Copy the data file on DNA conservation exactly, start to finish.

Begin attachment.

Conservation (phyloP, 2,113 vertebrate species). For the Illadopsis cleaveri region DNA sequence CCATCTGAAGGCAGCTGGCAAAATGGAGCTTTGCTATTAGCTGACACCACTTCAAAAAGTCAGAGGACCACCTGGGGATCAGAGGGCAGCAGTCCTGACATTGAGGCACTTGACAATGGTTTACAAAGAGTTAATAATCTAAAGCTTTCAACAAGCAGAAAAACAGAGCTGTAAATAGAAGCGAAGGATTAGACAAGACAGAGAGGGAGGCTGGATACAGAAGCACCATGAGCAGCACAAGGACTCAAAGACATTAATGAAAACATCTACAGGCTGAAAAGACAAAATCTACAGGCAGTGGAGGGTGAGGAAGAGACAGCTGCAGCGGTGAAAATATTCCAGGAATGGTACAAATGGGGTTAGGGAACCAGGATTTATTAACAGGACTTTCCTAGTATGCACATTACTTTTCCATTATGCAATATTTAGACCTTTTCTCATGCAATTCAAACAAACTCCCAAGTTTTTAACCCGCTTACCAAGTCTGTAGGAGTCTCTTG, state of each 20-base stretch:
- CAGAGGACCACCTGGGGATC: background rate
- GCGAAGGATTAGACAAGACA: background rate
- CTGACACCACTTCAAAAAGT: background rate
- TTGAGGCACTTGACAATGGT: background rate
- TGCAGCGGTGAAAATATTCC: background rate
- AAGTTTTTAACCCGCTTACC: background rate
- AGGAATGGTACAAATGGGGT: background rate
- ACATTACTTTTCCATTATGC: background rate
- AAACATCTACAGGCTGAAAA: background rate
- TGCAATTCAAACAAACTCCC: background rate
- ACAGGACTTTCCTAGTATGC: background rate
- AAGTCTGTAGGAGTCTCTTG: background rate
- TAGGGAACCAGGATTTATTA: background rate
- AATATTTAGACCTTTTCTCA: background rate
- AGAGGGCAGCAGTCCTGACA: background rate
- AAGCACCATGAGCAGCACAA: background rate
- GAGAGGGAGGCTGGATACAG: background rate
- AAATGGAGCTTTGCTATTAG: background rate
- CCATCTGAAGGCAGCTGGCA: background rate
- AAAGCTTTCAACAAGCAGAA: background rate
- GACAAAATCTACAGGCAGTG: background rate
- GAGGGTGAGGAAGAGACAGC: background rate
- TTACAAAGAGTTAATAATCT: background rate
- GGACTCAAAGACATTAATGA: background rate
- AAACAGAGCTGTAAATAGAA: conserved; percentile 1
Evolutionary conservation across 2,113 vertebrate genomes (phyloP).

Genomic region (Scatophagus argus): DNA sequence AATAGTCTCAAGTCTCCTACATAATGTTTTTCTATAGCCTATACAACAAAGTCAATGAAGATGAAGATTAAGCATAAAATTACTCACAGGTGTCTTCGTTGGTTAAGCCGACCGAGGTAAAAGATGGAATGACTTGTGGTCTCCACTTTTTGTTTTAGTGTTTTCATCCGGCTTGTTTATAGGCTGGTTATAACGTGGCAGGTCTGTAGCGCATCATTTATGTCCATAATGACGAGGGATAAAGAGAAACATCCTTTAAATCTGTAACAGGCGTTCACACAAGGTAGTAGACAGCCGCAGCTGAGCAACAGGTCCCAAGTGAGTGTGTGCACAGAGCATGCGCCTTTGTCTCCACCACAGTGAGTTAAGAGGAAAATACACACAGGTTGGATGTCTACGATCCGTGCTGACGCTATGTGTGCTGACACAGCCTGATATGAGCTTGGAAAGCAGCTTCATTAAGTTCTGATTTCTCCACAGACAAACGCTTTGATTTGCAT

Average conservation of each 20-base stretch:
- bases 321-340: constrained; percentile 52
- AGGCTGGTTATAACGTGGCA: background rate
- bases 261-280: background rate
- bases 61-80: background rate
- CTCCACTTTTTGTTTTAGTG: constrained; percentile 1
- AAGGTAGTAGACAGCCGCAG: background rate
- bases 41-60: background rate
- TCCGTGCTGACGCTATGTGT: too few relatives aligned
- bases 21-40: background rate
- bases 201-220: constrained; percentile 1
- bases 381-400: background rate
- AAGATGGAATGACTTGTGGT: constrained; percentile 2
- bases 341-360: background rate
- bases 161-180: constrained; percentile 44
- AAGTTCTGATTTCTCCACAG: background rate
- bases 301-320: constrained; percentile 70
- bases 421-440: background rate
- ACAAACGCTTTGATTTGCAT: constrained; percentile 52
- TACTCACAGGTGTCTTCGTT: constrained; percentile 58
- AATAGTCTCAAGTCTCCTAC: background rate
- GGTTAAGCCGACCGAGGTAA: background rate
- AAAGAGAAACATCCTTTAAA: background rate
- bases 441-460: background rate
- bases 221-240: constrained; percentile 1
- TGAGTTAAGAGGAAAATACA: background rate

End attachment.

Conservation (phyloP, 2,113 vertebrate species). For the Illadopsis cleaveri region DNA sequence CCATCTGAAGGCAGCTGGCAAAATGGAGCTTTGCTATTAGCTGACACCACTTCAAAAAGTCAGAGGACCACCTGGGGATCAGAGGGCAGCAGTCCTGACATTGAGGCACTTGACAATGGTTTACAAAGAGTTAATAATCTAAAGCTTTCAACAAGCAGAAAAACAGAGCTGTAAATAGAAGCGAAGGATTAGACAAGACAGAGAGGGAGGCTGGATACAGAAGCACCATGAGCAGCACAAGGACTCAAAGACATTAATGAAAACATCTACAGGCTGAAAAGACAAAATCTACAGGCAGTGGAGGGTGAGGAAGAGACAGCTGCAGCGGTGAAAATATTCCAGGAATGGTACAAATGGGGTTAGGGAACCAGGATTTATTAACAGGACTTTCCTAGTATGCACATTACTTTTCCATTATGCAATATTTAGACCTTTTCTCATGCAATTCAAACAAACTCCCAAGTTTTTAACCCGCTTACCAAGTCTGTAGGAGTCTCTTG, state of each 20-base stretch:
- CAGAGGACCACCTGGGGATC: background rate
- GCGAAGGATTAGACAAGACA: background rate
- CTGACACCACTTCAAAAAGT: background rate
- TTGAGGCACTTGACAATGGT: background rate
- TGCAGCGGTGAAAATATTCC: background rate
- AAGTTTTTAACCCGCTTACC: background rate
- AGGAATGGTACAAATGGGGT: background rate
- ACATTACTTTTCCATTATGC: background rate
- AAACATCTACAGGCTGAAAA: background rate
- TGCAATTCAAACAAACTCCC: background rate
- ACAGGACTTTCCTAGTATGC: background rate
- AAGTCTGTAGGAGTCTCTTG: background rate
- TAGGGAACCAGGATTTATTA: background rate
- AATATTTAGACCTTTTCTCA: background rate
- AGAGGGCAGCAGTCCTGACA: background rate
- AAGCACCATGAGCAGCACAA: background rate
- GAGAGGGAGGCTGGATACAG: background rate
- AAATGGAGCTTTGCTATTAG: background rate
- CCATCTGAAGGCAGCTGGCA: background rate
- AAAGCTTTCAACAAGCAGAA: background rate
- GACAAAATCTACAGGCAGTG: background rate
- GAGGGTGAGGAAGAGACAGC: background rate
- TTACAAAGAGTTAATAATCT: background rate
- GGACTCAAAGACATTAATGA: background rate
- AAACAGAGCTGTAAATAGAA: conserved; percentile 1
Evolutionary conservation across 2,113 vertebrate genomes (phyloP).

Genomic region (Scatophagus argus): DNA sequence AATAGTCTCAAGTCTCCTACATAATGTTTTTCTATAGCCTATACAACAAAGTCAATGAAGATGAAGATTAAGCATAAAATTACTCACAGGTGTCTTCGTTGGTTAAGCCGACCGAGGTAAAAGATGGAATGACTTGTGGTCTCCACTTTTTGTTTTAGTGTTTTCATCCGGCTTGTTTATAGGCTGGTTATAACGTGGCAGGTCTGTAGCGCATCATTTATGTCCATAATGACGAGGGATAAAGAGAAACATCCTTTAAATCTGTAACAGGCGTTCACACAAGGTAGTAGACAGCCGCAGCTGAGCAACAGGTCCCAAGTGAGTGTGTGCACAGAGCATGCGCCTTTGTCTCCACCACAGTGAGTTAAGAGGAAAATACACACAGGTTGGATGTCTACGATCCGTGCTGACGCTATGTGTGCTGACACAGCCTGATATGAGCTTGGAAAGCAGCTTCATTAAGTTCTGATTTCTCCACAGACAAACGCTTTGATTTGCAT

Average conservation of each 20-base stretch:
- bases 321-340: constrained; percentile 52
- AGGCTGGTTATAACGTGGCA: background rate
- bases 261-280: background rate
- bases 61-80: background rate
- CTCCACTTTTTGTTTTAGTG: constrained; percentile 1
- AAGGTAGTAGACAGCCGCAG: background rate
- bases 41-60: background rate
- TCCGTGCTGACGCTATGTGT: too few relatives aligned
- bases 21-40: background rate
- bases 201-220: constrained; percentile 1
- bases 381-400: background rate
- AAGATGGAATGACTTGTGGT: constrained; percentile 2
- bases 341-360: background rate
- bases 161-180: constrained; percentile 44
- AAGTTCTGATTTCTCCACAG: background rate
- bases 301-320: constrained; percentile 70
- bases 421-440: background rate
- ACAAACGCTTTGATTTGCAT: constrained; percentile 52
- TACTCACAGGTGTCTTCGTT: constrained; percentile 58
- AATAGTCTCAAGTCTCCTAC: background rate
- GGTTAAGCCGACCGAGGTAA: background rate
- AAAGAGAAACATCCTTTAAA: background rate
- bases 441-460: background rate
- bases 221-240: constrained; percentile 1
- TGAGTTAAGAGGAAAATACA: background rate